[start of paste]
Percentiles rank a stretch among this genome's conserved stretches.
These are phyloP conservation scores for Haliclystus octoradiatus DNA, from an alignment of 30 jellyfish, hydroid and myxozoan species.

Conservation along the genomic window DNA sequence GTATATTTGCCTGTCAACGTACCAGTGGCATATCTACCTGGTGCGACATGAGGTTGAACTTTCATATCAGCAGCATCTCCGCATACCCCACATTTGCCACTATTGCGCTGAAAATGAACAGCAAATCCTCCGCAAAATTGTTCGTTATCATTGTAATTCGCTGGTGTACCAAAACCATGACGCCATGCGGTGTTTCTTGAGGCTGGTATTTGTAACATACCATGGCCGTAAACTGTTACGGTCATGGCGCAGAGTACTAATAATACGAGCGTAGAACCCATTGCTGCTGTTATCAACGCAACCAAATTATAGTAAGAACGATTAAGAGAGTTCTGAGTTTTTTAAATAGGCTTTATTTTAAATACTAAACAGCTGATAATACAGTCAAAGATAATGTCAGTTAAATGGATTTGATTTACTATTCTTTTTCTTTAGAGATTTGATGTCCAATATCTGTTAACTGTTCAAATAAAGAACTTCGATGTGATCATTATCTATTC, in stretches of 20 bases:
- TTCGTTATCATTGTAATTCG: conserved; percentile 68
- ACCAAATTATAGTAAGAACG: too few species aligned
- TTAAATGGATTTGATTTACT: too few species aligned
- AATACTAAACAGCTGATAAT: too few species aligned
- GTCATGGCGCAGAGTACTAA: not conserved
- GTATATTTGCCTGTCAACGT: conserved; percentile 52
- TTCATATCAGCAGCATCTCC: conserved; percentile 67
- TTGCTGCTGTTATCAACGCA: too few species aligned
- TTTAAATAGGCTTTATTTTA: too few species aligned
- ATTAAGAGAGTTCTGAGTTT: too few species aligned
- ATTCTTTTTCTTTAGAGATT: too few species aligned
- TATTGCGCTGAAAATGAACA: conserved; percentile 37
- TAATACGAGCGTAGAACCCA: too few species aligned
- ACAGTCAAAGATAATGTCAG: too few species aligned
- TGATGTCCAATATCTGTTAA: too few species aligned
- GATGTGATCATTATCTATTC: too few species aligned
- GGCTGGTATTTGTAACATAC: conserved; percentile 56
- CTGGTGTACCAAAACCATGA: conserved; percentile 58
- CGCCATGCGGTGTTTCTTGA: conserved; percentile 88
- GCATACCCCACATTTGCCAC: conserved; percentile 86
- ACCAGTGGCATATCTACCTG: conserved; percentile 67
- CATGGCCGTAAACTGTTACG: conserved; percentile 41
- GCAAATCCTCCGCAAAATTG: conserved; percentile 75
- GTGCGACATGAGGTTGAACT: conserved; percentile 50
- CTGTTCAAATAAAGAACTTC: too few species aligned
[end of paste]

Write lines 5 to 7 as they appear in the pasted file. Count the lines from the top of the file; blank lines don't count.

- ACCAAATTATAGTAAGAACG: too few species aligned
- TTAAATGGATTTGATTTACT: too few species aligned
- AATACTAAACAGCTGATAAT: too few species aligned